Val Kilmer was the first person he knew who had a video camera, and he has been recording his life for the past 40-plus years. As an actor, he appears to have carried his camera everywhere: the backstage dressing rooms of the early 1980s, where fellow up-and-comers like Sean Penn and Kevin Bacon would moon his lens; the drunken parties and trailer gab sessions of Top Gun, during which he and his pals playfully conspired against their co-star Tom Cruise; and the famously troubled set of The Island of Dr. Moreau, where Kilmer clashed with veteran director John Frankenheimer but got to act opposite his idol, Marlon Brando, even though by that point, Brando was clearly a shell of a shell of what he had once been.
This footage forms the backbone of the new documentary Val, which clocks in at just a little over 90 minutes. I’m not lying when I say that I would have happily watched 36 hours of Val Kilmer’s home movies. He seems to have the great documentarian’s nose for sticking his lens where he shouldn’t, and he has a decent eye, too. As it is, the footage of these shoots in Val (directed by Leo Scott and Ting Poo) consists mostly of tantalizing snippets, intercut with glimpses of his life over the years: his audition tapes, his acting classes, his marriage to Joanne Whalley, his divorce from Joanne Whalley, conversations with his now-deceased parents.
The years fly by like pages in the wind, and that’s sort of the point. Val shows us Kilmer’s past while following Kilmer in the present. A bout with throat cancer has robbed him of much of his voice, and he has to press a button on his throat to speak. But he persists, hopping from fan convention to fan convention, working on the paintings that are his current passion, and spending time with his grown kids. As an actor, Kilmer has to live with the image of what he once was, and it’s not exactly easy. At a special outdoor screening of Tombstone in Texas, he gets frustrated that he can never escape these old movies. Then he hears the crowd’s cheers and feels their love, and he is moved. He’s like a prisoner who has to find ways to free his spirit.
That tension between Val present and Val past captures the imagination, because Val past wasn’t exactly a fixed object. Those of us who watched Kilmer back in the day didn’t always know what to make of him. In his heyday, he was never really a leading man; he was more like someone’s idea of a leading man, with his blond hair, strong jaw, big teeth, full lips, and confident blue eyes. But he often gave great performances, especially in parts that played with that idea. He’s perfect as the dim-bulb Elvis clone in Top Secret! Those engineered-in-a-lab looks were just right for Iceman, the Über-mensch pseudo-antagonist of Top Gun. And what’s left to say about his turn as Chris Shiherlis, the romantic second banana to Robert De Niro’s master thief in Heat? His face busted up, he gets the movie’s emotional climax when his wife, played by Ashley Judd, waves him away from a police ambush with the slightest of hand gestures, simultaneously saving his life and destroying him forever. That was Val Kilmer at his best, a golden god rough and ruined.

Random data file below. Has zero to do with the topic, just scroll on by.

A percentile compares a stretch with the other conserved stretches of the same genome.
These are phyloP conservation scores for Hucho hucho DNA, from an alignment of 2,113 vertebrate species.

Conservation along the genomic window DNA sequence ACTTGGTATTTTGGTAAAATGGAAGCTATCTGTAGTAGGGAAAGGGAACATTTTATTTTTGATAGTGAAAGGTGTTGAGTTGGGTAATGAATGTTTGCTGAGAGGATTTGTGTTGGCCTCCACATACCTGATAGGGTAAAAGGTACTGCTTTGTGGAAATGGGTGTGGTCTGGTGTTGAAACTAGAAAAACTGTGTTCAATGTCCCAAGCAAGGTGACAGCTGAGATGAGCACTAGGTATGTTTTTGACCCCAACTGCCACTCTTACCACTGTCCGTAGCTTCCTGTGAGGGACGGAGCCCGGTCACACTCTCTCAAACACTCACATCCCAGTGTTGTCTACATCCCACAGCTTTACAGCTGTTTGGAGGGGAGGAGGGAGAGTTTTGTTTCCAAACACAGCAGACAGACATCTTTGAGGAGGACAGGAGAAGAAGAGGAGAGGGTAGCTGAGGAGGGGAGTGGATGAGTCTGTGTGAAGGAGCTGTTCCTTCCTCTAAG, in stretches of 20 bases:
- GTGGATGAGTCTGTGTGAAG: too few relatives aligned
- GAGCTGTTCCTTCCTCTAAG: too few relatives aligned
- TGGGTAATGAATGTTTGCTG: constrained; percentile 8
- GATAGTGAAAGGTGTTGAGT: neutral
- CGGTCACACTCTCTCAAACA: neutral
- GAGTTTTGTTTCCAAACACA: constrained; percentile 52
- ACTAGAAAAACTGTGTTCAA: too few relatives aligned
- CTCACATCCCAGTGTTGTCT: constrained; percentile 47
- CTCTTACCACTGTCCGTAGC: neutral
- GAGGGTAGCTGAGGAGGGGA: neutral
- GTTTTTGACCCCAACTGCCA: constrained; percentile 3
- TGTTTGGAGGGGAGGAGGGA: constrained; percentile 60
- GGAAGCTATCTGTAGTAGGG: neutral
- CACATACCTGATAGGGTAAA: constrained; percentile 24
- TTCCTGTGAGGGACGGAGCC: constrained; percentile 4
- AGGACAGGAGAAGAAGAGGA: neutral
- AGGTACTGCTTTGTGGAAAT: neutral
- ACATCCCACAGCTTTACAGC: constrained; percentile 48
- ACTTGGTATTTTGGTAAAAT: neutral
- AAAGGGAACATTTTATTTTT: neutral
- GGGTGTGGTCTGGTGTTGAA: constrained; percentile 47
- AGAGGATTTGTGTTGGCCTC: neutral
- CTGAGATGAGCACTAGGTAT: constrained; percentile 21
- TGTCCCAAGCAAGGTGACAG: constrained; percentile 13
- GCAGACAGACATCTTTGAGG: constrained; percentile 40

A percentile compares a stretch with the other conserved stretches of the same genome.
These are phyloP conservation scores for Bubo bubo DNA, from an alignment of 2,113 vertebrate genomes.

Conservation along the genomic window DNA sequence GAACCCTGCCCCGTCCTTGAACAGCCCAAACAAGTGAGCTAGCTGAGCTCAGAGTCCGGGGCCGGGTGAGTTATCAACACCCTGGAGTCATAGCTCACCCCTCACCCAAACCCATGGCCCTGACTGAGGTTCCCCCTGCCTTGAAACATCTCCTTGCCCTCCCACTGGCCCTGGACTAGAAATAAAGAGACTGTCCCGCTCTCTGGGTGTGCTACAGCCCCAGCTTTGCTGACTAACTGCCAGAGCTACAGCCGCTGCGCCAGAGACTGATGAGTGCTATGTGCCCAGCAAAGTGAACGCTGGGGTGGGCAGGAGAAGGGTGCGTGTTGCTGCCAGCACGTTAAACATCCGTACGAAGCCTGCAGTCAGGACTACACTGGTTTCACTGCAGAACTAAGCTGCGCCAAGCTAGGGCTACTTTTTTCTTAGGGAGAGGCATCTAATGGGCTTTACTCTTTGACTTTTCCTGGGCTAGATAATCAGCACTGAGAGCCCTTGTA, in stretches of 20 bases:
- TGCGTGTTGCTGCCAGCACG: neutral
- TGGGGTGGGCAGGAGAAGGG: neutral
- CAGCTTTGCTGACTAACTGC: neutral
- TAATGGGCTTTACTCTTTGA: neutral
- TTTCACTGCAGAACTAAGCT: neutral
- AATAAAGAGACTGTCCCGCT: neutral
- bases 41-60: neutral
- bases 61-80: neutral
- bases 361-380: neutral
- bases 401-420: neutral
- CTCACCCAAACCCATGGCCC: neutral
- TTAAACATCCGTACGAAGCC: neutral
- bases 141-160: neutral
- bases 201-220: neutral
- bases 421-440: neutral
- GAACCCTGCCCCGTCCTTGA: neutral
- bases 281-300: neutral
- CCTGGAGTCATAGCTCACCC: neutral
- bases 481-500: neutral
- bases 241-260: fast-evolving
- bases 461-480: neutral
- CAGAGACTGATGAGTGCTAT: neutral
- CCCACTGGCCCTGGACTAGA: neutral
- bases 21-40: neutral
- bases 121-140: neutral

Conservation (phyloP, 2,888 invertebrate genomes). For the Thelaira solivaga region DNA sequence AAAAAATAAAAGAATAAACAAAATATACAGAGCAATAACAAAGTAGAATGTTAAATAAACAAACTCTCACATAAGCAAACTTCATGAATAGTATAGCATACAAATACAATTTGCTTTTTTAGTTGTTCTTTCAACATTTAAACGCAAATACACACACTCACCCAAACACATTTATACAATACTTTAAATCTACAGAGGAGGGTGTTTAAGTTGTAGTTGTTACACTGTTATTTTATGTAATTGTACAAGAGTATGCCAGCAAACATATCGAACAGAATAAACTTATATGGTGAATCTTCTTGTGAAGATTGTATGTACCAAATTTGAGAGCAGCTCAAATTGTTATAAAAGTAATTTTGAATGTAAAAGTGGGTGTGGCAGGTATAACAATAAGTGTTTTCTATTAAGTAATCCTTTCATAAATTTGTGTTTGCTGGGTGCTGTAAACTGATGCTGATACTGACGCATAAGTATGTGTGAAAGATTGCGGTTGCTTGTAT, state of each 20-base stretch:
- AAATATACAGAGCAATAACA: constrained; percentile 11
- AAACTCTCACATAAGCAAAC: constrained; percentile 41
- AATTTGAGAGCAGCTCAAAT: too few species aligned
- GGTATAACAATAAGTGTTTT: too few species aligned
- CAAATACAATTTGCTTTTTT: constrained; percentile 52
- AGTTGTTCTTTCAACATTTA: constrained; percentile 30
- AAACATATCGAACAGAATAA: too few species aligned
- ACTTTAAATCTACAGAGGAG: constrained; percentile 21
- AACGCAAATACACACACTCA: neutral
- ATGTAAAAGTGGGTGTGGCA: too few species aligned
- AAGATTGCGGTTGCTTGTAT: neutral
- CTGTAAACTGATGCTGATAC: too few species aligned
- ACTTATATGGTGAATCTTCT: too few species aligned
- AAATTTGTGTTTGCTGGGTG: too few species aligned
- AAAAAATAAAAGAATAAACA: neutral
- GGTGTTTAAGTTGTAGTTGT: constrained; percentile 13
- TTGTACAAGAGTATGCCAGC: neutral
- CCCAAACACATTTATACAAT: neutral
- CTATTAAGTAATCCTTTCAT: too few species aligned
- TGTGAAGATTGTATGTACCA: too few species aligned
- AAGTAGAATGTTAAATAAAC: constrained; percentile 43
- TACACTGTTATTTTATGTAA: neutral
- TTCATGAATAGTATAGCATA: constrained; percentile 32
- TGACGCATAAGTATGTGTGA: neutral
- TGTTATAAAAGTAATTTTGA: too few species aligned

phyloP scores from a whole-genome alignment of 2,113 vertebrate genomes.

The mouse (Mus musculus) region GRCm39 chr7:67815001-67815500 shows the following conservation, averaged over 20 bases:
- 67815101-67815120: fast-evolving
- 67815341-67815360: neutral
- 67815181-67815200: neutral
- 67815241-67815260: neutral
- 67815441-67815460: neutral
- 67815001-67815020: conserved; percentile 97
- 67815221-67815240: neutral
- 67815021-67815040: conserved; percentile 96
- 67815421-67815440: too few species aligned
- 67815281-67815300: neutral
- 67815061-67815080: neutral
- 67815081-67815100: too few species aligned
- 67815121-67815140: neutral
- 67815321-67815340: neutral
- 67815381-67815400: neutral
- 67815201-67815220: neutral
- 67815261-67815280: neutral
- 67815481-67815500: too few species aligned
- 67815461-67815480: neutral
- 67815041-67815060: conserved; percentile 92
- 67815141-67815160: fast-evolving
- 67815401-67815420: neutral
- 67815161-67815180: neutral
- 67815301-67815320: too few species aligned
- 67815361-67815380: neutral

Kilmer’s performances got more interesting and compelling as he aged and grew more weathered, so it’s doubly tragic that his medical problems prevented him from working regularly as an actor. At the time of his illness, he was traveling the country doing a one-man show as Mark Twain, a dream project of sorts that he still hopes one day to turn into a film. Kilmer seems healthy today — busy and energetic — but the specter of mortality hangs over the film. Val’s younger brother, Wesley, who was the mastermind behind most of their youthful cinematic shenanigans, died suddenly at the age of 15, and it’s clear that the actor, who was at Juilliard at the time, never really recovered from the loss. (Who would?) At one point, an older Val starts to feel ill after a day of signing pictures at a convention and has to step away and vomit. He is whisked away in a wheelchair to a room to sleep it off. As the camera continues to document all of this, we also see home-movie images of the young late Wesley, almost as if a curtain is being slightly parted into the Great Beyond. Kilmer tells us at one point that he was drawn to Twain’s story partly because of the family grief the author suffered later in his life. Death, it seems, is never far from his mind.
For all that, Val is not a gloomy movie at all. Quite the opposite. It’s vibrant, quick, and alive, and Val Kilmer today makes for an entertaining guide, with his hammy facial gestures now doing double duty since he can’t talk. He also, weirdly, narrates the film: His son, Jack, reads his father’s words in his father’s voice, which creates an extra layer of reflection to the movie, an extra layer of elusiveness. Jack Kilmer sounds a lot like Val Kilmer, but the fact that he isn’t Val Kilmer adds to the slippery nature of the subject. Who is Val Kilmer? Val doesn’t really know. Maybe, the film suggests, being alive simply means being undefinable.
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